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Herring, James V. (1887-1969)

Oil Painting of James V. Herring
by James Porter, 1923
(Image Courtesy of Howard University)
James Vernon Herring was an influential American artist and teacher in the early twentieth century.  He played an integral role in devising new ways by which art would be viewed from both academic and commercial standpoints.  He was also an important figure in the promotion of works of little known African American artists.

A native of Clio, South Carolina, James Herring studied at Syracuse, Columbia, and Harvard Universities.  Upon graduation from Harvard, he became an instructor at Howard University in Washington, D.C. in 1921.  One year later he founded the Art Department and served as mentor to artists/art historians James A. Porter and David C. Driskell.  In 1930, Herring organized the art gallery at Howard, a first of its kind in two regards: it was the only gallery on a historically black university campus (HBCU) and it was the gallery to be directed and controlled by African Americans.  While curating the gallery, Herring also served as chair of the Howard University’s art department for 21 years.

Herring, the artist, was trained in the tradition that artistic renderings should be relatively realistic.  He was, however, also was capable of embracing newer artistic trends and was particularly influence by French Impressionism.  Although first introduced in Paris in the 1870s, by the early twentieth century Impressionism was rapidly gaining popularity among U.S. artists, art critics, and art consumers. 

Herring’s own works reflect that change.  His Campus Landscape (1922) employed a gentle Impressionist lighting technique as he portrayed university students near the reservoir at the Howard University campus.  Another example was his Newport Scene, painted sometime in the 1920s.  This work was an image of sailboats against the coastline in the distance under hazy light and reflection evocative of French Impressionism.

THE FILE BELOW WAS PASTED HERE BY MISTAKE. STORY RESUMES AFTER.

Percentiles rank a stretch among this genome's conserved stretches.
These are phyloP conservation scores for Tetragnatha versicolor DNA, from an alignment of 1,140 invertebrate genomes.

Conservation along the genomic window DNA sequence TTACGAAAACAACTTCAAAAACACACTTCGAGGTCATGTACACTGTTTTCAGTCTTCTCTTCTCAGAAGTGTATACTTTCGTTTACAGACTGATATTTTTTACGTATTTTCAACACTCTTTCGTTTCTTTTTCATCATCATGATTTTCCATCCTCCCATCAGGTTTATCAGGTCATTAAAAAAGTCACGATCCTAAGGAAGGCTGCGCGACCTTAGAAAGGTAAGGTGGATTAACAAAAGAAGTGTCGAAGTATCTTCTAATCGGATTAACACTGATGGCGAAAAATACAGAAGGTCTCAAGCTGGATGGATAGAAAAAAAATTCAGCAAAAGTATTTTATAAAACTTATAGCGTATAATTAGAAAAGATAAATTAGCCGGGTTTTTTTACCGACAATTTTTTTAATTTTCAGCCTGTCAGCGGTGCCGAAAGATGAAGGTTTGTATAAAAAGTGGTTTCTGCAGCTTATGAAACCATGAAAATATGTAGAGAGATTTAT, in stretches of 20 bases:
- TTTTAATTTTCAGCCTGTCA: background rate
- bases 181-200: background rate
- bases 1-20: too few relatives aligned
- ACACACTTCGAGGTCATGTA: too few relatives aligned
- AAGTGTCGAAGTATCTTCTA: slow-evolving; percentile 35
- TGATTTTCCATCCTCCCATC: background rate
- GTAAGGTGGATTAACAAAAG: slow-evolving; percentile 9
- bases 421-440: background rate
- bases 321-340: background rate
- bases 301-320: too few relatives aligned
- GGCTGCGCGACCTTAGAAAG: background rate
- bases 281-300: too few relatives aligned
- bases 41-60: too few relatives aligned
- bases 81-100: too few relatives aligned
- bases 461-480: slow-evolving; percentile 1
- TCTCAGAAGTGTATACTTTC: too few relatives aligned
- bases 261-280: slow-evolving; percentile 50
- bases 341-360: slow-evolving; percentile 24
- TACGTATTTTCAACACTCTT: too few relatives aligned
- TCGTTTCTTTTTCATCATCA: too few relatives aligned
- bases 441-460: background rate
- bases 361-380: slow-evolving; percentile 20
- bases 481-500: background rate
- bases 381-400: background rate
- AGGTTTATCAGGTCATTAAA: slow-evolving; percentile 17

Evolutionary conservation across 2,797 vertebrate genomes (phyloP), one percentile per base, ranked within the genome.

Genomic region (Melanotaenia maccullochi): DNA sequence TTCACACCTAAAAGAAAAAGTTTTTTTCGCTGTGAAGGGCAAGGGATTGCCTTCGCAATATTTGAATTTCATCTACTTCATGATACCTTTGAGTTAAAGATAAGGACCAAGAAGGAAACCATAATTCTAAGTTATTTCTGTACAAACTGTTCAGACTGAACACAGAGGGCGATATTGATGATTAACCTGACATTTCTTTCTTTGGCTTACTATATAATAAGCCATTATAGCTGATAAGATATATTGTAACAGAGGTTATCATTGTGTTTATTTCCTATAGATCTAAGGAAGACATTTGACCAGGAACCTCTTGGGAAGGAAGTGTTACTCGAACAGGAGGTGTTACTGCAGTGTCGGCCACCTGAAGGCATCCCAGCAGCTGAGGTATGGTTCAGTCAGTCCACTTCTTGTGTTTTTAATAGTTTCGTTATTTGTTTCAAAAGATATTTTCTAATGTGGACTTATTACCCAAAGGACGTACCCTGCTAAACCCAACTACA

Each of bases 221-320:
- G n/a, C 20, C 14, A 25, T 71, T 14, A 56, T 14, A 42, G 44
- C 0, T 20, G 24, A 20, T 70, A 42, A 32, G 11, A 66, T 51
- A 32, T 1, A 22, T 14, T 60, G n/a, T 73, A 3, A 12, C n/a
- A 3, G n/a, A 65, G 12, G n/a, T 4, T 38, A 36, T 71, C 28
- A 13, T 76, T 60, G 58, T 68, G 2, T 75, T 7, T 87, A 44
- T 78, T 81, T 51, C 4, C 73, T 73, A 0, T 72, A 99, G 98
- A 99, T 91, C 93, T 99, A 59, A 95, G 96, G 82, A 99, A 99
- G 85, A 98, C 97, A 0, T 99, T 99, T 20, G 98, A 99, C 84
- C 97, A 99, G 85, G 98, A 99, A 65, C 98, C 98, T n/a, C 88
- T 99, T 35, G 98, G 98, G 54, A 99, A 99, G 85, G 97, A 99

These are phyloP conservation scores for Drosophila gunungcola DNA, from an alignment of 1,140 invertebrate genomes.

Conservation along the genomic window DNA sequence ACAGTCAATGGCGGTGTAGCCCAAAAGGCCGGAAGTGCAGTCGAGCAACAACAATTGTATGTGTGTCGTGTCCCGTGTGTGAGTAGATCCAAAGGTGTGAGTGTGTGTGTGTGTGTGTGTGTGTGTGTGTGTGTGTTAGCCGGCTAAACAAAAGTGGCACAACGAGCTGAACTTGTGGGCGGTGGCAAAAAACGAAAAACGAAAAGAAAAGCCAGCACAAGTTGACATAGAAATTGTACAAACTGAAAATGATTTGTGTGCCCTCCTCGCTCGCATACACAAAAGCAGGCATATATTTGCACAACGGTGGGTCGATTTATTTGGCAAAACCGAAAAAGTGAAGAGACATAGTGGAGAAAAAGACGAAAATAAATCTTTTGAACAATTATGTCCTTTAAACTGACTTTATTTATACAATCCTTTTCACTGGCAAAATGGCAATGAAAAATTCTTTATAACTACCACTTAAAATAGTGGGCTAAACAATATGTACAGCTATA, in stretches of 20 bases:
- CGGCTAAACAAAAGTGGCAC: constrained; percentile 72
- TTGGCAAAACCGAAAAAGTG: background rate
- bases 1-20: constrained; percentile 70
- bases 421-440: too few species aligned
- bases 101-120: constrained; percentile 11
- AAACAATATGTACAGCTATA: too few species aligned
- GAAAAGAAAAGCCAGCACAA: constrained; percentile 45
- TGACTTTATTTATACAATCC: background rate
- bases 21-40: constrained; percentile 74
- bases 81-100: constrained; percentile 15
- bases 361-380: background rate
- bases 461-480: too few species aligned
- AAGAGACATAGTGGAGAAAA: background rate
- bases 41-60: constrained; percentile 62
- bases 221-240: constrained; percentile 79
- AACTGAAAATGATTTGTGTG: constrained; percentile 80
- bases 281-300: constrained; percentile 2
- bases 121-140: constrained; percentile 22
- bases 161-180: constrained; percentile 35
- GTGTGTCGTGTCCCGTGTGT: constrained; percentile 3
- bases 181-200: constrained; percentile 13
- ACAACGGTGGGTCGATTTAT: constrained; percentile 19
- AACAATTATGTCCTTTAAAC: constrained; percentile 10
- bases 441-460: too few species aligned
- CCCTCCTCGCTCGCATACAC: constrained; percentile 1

In 1943, Herring, along with Alonzo J. Aden, a former student and colleague, opened the Barnett-Aden Gallery in their home in Washington, D.C.  Though the gallery’s prime focus was to collect and display African American art, it also collected works by non-black artists to emphasize the need to integrate the public presentation of art without the barrier of race.  The Barnett-Aden Gallery became the first gallery to display the works of contemporary white and black artists side-by-side, emphasizing their artistic similarities rather than their racial differences.

The Barnett-Aden Gallery became an incredibly important resource to black artists because it gave them a platform from which various audiences from a variety of backgrounds could view and discuss their work.  Besides integrating the work of black and white artists, the gallery purposely presented the works of relatively unknown painters alongside those of established, prominent artists.

The Gallery soon became the most prominent meeting place in Washington, D.C. for individuals of all walks of life to congregate. Writers, musicians, other artists, art patrons and public figures of all races mingled and interacted at the gallery at the time Washington was still an otherwise racially segregated city.  The choice to have the gallery in a private residence also lent a sense of intimacy usually missing from more formal and impersonal galleries.  

James V. Herring managed the Barnett-Aden Gallery for 25 years until his passing in 1969. 

Janet Gail Abbott, “The Barnett Aden Gallery: A home for diversity in a segregated city” (2013), retrieved from Udini:; University of Maryland, “Artist Biographies” (2002), retrieved from Narratives of African American Art and Identity:


University of Washington, Seattle

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